On Sept. 13, Tampa Bay Party for Socialism and Liberation and supporters of Jamie Bullock, a 22-year-old life-long Tampa resident and activist, rallied outside of the Old Hillsborough County Courthouse demanding that her charges be dropped. Bullock was brutally arrested at the 4th of July protest in 2020 for protesting against racist police brutality.
A group of about 50 supporters gathered with signs that read “Drop Jamie Bullock’s charges! Protesting is not a crime!”
Bullock spoke first, opening up about the many struggles she has faced since the arrest.
“I have considered suicide,” she said. “I’m afraid and anxious from the pressure of this entire situation.”
She explained that she had many difficulties in obtaining housing due to these charges, and even had to pay double for a security deposit on the place that she is now staying in.
PSL member Ruth Beltran spoke next. “This is exactly what happened to our comrades in Denver, who were facing up to 50 years in prison.” She explained that it will take public pressure to get these charges dropped and that we need to stand by Bullock until they are.
Many more organizers from Tampa spoke out in support of Bullock. Protesters then marched around the block chanting “What do we want? Justice for Jamie! When do we want it? Now!”
At the end, Bullock’s best friend, Tay George, called for a moment of silence, then gave a short speech. “I chose to be here for Jamie, and I will choose that every time. We have to be there for each other, that’s how the revolution will happen.”
Currently in the case, Bullock is fighting a motion in limine — a pretrial motion asking that certain evidence be found inadmissible — filed by the state. If approved, the motion would ensure that crucial points of evidence that prove her innocence would be prohibited for use. The state wants to restrict any mention of her constitutional rights, the brutality of the police and her lack of criminal history, among other things.
Bullock said that when she found out about the motion, she was completely shocked. “It just seems completely unconstitutional,” she said. Although Bullock says she has faith that it won’t be approved, she also knows that anything is possible. This case is a clear example of how the state can just throw the constitution aside when convenient to their ends.
Bullock will find out if the state’s motion will be approved on Sept. 28. Her hearing was scheduled for Sept. 13, but the state pushed it back in a cowardly attempt to avoid public scrutiny.
On the morning of the July 4 protest, protesters marched from the Walmart off the highway on North Dale Mabry to the intersection of North Dale Mabry and West Spruce Street. Protesters remained nonviolent throughout the march, despite 21-year-old Noah Armstrong driving his Ford Crown Victoria through the intersection, forcing people to jump out of the way to avoid getting hit.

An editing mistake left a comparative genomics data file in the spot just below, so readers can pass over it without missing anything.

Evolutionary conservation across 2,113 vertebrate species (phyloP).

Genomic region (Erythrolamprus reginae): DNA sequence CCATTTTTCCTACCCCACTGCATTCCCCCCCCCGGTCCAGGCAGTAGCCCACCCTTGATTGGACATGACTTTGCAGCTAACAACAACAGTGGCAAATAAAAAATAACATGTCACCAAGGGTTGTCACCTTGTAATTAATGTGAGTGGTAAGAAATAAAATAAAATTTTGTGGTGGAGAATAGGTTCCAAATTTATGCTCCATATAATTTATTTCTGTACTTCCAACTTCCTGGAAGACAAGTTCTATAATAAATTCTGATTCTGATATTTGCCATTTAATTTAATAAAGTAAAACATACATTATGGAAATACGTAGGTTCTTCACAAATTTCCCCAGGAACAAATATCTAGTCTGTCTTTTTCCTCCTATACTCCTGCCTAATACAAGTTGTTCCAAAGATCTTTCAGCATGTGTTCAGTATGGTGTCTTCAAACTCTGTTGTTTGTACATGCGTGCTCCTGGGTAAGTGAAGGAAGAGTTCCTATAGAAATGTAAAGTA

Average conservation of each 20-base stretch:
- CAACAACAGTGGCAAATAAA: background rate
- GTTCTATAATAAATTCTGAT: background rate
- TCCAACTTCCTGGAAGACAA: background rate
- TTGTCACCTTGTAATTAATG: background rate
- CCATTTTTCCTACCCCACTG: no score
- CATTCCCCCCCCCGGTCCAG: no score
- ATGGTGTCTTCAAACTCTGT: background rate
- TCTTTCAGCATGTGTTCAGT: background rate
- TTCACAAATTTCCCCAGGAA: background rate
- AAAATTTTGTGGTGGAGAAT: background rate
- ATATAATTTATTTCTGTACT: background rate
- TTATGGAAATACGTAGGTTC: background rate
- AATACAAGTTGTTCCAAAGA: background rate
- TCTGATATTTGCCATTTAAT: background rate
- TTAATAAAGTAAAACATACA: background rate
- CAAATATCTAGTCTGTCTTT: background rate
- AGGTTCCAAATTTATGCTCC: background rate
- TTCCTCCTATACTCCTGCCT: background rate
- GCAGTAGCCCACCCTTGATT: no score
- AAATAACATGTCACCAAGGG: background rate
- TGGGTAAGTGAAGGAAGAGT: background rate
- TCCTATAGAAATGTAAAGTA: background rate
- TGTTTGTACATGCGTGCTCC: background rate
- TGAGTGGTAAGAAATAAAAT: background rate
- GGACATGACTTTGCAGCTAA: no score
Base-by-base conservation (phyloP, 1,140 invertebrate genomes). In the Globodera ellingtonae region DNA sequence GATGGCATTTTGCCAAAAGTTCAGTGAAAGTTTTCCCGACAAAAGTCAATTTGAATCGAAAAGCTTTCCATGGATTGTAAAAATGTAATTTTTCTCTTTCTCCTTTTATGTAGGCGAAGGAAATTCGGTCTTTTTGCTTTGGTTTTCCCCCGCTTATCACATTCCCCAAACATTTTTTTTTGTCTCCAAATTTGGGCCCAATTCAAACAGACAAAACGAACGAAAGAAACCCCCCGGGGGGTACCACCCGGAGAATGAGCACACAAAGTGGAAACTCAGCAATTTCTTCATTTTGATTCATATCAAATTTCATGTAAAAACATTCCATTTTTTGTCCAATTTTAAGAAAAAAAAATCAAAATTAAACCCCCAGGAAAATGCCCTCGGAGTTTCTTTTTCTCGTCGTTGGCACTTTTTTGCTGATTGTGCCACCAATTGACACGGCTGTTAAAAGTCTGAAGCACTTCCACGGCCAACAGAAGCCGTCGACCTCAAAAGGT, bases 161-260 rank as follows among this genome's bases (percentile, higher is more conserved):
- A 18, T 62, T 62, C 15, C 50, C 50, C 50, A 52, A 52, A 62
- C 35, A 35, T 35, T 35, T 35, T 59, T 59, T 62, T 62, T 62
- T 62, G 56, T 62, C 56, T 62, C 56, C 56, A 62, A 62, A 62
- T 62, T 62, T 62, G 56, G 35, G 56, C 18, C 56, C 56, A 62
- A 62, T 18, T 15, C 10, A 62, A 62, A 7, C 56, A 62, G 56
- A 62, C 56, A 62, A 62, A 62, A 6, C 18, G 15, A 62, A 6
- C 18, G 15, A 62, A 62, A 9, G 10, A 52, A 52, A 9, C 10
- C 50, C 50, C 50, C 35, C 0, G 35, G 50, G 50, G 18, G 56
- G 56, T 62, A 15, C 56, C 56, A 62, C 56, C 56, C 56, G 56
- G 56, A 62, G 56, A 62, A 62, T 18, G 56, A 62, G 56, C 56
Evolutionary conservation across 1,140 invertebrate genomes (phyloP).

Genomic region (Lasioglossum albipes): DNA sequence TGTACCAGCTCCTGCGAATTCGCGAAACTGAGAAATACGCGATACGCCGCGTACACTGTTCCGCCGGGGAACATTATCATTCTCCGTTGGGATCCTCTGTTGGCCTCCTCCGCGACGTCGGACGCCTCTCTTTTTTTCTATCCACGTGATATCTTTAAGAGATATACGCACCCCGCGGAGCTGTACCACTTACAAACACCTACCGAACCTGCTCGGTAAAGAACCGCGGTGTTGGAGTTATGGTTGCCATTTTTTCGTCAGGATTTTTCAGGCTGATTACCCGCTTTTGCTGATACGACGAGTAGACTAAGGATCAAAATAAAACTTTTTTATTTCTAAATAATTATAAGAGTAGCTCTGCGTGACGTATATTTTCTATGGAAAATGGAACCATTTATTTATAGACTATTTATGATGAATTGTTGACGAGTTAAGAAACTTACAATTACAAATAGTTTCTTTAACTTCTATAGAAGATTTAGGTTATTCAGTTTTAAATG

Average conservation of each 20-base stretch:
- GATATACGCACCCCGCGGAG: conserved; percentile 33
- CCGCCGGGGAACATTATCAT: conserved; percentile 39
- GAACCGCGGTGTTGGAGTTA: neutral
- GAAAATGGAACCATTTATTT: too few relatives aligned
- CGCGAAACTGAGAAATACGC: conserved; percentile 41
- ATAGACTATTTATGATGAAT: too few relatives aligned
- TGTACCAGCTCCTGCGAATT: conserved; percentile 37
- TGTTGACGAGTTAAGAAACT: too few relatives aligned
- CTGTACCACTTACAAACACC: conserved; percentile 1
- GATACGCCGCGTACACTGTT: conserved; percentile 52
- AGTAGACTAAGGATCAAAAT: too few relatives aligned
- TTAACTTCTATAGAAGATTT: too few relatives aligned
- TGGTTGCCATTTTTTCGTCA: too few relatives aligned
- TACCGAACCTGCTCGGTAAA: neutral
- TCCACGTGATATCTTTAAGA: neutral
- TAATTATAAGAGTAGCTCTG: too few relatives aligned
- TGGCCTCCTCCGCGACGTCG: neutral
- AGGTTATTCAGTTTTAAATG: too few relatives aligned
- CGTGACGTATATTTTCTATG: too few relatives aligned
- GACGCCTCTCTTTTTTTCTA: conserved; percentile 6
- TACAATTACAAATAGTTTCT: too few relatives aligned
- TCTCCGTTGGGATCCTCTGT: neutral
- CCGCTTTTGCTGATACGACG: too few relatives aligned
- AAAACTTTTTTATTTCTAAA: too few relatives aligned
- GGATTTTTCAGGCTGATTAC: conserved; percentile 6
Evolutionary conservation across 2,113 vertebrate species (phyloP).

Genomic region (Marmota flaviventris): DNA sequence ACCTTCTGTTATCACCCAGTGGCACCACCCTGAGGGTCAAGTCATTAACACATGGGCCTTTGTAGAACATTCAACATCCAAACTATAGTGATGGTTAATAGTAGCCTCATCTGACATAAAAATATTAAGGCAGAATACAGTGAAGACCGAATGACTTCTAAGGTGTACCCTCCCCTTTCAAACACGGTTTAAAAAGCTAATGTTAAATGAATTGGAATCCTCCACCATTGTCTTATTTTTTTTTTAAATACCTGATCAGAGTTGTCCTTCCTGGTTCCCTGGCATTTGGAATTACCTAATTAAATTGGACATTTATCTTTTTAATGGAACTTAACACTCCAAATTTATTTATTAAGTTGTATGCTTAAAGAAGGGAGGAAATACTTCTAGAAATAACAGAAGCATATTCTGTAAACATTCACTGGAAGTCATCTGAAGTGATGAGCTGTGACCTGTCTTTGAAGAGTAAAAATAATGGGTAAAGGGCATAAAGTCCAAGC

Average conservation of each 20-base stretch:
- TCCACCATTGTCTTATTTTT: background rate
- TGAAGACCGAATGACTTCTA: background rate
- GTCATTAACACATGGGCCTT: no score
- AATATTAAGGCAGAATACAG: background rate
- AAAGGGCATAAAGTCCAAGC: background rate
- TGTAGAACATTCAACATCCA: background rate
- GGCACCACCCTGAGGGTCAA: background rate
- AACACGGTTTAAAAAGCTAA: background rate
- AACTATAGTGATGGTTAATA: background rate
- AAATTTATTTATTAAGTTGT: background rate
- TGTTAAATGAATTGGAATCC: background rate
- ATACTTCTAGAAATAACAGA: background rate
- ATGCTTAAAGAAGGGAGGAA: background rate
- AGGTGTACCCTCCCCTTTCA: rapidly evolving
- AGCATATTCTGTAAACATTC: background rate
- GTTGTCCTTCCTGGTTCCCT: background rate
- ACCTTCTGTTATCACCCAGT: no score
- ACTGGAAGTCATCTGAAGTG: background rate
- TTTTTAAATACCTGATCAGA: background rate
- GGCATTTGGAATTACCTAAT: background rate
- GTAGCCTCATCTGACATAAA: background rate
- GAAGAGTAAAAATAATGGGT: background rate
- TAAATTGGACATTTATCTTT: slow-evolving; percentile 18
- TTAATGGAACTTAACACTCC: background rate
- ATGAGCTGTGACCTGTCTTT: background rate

Armstrong was charged with reckless driving and sentenced to three months of probation, of which he only served 3 days after paying his court fees and completing a defensive driving course.
Protesters were able to occupy the intersection for an hour and a half before the police started to gather at the Chase Bank nearby. Police ordered the crowd to leave as protesters chanted “We have the right to assemble,” “This is a peaceful protest,” and “Where’s our freedom?”
Police began terrorizing protesters soon after their announcement. They rode into the protest on bikes and then sprayed, arrested and beat demonstrators. Bullock was one of the many who were arrested.
Bullock watched as the police brutalized one of her friends before attacking her, grabbing her braids and tackling her to the ground. The next thing she knew, she was in handcuffs.
She is now being charged with battery on a law enforcement officer (a third-degree felony), resisting arrest without violence (a first-degree misdemeanor) and assemblies obstructing streets or sidewalks (a third-degree misdemeanor). These charges can result in up to five years in prison.
The prosecutor has attempted to give her a plea deal, but she maintains that she did nothing wrong.
More than anything, Bullock said that she wants people to show up for her at her hearings and by signing her petition and donating. “Everyone can click away when they’re done reading articles or seeing graphics. This is my reality,” Bullock said.
She has lost out on job opportunities since her arrest. She obtained employment with FedEx back in February but was fired after three days of working there when her background check returned a “huge red flag.” They fired her as a direct result of her pending felony charge.
“I didn’t want to work in the food industry again, but I’m being forced to,” she said.
During all this time, Bullock has still found ways in which to express herself creatively. She has started making rugs and selling them on her Instagram.
Bullock shouldn’t have to go through any of this. She should be enjoying her freedom and living a fulfilling life. However, she committed the crime of being a Black woman in America who spoke out against the current system.